No place to go – the homeless epidemic among ex-offenders

A woman in my class was talking recently about how happy she would be to reunite with her two-year-old upon her release.   There was only one problem:  in addition to getting a job and  paying her court costs, restitution and legal fees, she needed to  find a place to live.  In the short-term, she said, matter of factly, they could go to a shelter, no problem. She’d done it before.   But finding something more permanent would be a challenge.

Sadly, she’s far from alone.  A handful of her classmates  also have no permanent residence.  I know this because of the blank stares I get as they shake their heads and tell me they have no address to put on the resumes we’re writing for them.  That’s okay, is my standard response, since the resumes can be put into the  computer system without one at OAR, the re-entry organization where I volunteer.  After their release when they have an address they can add it in.

Too often this never happens.   According to data over at the National Reentry Resource Center:

  • More than 10 percent of those entering prisons and jails are homeless in the months before their incarceration. For those with mental illness, the rates are even higher — about 20 percent. Released prisoners with a history of shelter use were almost five times as likely to have a post-release shelter stay.

It’s a fair  assumption that someone who enters prison without a permanent address often exits it that way. Sometimes family will step in to help out, but that’s more the exception.     Each year close to 700,000 people are released from state and federal prisons.  Another 9 million are released from jails.    Ten percent of that would be as many as 970,000 individuals potentially coming out with no place to go.  

 It’s a frightening thought — because everyone knows how difficult it can be to find work when you don’t have an address.  Without work, it’s impossible to pay for a place to live.  Add to that the fact that many landlords won’t rent to ex-offenders and you get a better sense for why reentry can be a revolving door right back into custody for as many as two-thirds of all offenders.    A study by the Vera Institute for Justice, for example, found that people released from prison and jails to parole who went to homeless shelters in New York, were seven times more likely to abscond within the first month than those who had some type of housing, putting their freedom and their futures in jeopardy.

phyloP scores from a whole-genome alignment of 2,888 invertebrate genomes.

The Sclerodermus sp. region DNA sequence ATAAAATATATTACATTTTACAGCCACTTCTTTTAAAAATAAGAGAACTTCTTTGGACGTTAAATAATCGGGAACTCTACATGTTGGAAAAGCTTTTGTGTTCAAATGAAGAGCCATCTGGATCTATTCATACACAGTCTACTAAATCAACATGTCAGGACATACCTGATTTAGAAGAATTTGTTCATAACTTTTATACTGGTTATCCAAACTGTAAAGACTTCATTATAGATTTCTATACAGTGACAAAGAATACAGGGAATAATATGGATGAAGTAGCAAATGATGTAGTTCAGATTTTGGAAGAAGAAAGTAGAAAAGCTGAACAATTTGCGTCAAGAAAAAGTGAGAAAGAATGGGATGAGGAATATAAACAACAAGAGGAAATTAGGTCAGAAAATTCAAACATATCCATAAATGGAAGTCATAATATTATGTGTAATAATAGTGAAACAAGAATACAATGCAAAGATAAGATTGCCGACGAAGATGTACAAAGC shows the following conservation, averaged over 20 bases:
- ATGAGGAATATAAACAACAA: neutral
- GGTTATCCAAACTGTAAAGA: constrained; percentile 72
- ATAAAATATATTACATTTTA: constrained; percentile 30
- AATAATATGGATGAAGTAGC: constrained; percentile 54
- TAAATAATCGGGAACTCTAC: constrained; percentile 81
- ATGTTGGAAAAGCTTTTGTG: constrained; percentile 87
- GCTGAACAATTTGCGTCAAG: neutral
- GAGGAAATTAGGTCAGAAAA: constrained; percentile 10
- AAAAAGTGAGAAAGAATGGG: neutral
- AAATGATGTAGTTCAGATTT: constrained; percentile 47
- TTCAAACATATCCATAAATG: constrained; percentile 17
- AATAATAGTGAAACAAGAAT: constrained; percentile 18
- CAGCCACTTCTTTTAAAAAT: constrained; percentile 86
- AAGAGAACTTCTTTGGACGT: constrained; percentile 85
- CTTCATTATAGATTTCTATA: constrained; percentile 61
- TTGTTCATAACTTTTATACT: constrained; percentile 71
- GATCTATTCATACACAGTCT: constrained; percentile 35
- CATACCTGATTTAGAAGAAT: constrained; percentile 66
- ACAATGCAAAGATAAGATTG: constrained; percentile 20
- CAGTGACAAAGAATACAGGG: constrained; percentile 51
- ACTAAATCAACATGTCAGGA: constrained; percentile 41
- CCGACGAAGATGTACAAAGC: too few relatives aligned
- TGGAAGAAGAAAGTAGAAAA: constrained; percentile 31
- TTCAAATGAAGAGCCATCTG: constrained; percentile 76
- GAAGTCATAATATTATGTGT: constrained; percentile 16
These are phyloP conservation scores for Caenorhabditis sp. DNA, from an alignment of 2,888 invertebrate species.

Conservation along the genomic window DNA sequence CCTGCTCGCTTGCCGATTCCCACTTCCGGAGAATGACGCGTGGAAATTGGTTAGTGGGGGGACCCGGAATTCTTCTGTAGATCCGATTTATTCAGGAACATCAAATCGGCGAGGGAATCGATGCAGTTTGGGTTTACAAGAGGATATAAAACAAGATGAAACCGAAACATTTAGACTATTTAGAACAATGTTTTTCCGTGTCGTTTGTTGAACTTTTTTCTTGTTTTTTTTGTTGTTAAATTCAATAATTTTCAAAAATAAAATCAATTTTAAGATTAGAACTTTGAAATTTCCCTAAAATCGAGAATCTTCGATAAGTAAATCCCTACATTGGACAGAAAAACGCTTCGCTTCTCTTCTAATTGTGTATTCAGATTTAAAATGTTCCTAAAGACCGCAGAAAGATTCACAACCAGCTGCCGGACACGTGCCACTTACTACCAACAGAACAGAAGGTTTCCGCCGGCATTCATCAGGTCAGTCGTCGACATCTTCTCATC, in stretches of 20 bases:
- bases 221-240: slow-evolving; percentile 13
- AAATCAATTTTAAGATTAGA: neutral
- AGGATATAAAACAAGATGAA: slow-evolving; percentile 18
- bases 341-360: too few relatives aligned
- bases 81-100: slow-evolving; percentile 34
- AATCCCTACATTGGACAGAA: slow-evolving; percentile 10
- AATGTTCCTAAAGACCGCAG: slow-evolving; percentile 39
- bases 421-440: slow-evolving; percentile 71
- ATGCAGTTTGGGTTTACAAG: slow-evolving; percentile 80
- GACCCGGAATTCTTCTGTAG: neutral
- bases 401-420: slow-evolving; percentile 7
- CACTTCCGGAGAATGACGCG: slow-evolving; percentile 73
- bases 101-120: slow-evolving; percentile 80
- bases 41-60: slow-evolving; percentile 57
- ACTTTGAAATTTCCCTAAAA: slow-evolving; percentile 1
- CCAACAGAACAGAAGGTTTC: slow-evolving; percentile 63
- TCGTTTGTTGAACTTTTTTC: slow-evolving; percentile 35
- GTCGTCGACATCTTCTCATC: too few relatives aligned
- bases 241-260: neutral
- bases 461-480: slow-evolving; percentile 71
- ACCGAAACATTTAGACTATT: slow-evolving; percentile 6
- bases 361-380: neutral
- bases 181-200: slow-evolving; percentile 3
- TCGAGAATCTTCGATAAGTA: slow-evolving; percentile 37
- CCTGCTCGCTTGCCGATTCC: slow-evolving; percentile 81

That’s why I was heartened to see that Council of State Governments Justice Center has released a new publication that addresses the critical issue of finding affordable housing for the newly released ex-offenders.   You can read and download a copy of  Reentry Housing Options: The Policymakers Guide, here.

I’d also be interested in hearing how others  have successfully managed the housing issue.  Two years ago OAR launched the Beacon Program, which provides 18-24 months of housing, plus employment/career training and educational resources  for a handful newly released felons as they begin to rebuild their lives. 

 How about you, what’s worked in your area?  Or if you’re a former offender what’s worked for you?

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5 Comments

Filed under class issues, economy, homelessness, hope for ex-offenders, reentry, reentry resources, starting over, unemployment

5 responses to “No place to go – the homeless epidemic among ex-offenders

  1. ed

    i lived in a ‘catholic worker house of hospitality’ for a couple years. there are nearly 200 of these houses throughout the world, in nearly every major city. they primarily feed the poor, but they also offer housing for the dispossessed. they typically offer temporary housing. i wasn’t a former offender when i lived there, just a volunteer. but they can serve as a stepping stone back into the 9-5 world, if one can find a job in this market.

    • Ed,

      Thanks for the tip. That’s good to know. You’re right that finding a job in this economy remains the bigger challenge for most people.

  2. ed

    each catholic worker house is run differently. they are all independent. you never know what you’re going to get when you walk into one. but they all good people, for sure:)

  3. Pingback: Helping women start over…. « Out and Employed

  4. I know of the problem of homelessness. Like you I work with women prisoners and hear these stories on a weekly basis. Someone is about to be released and still has no place to go. After my first year going to teach at a prison, God moved me and my husband to build a transitional home for those coming out with no place to go. So far, we have helped a few including a mother of two – all three came to stay at the house and after seven months she was able to move to an apartment of her own. She is now a manager at a major chain restaurant and is raising her children on her own. I want to add more houses. Problem is the government funds are almost impossible to get when you want to keep it faith-based. We thank God for the opportunity to help these women. Thank you for your article.

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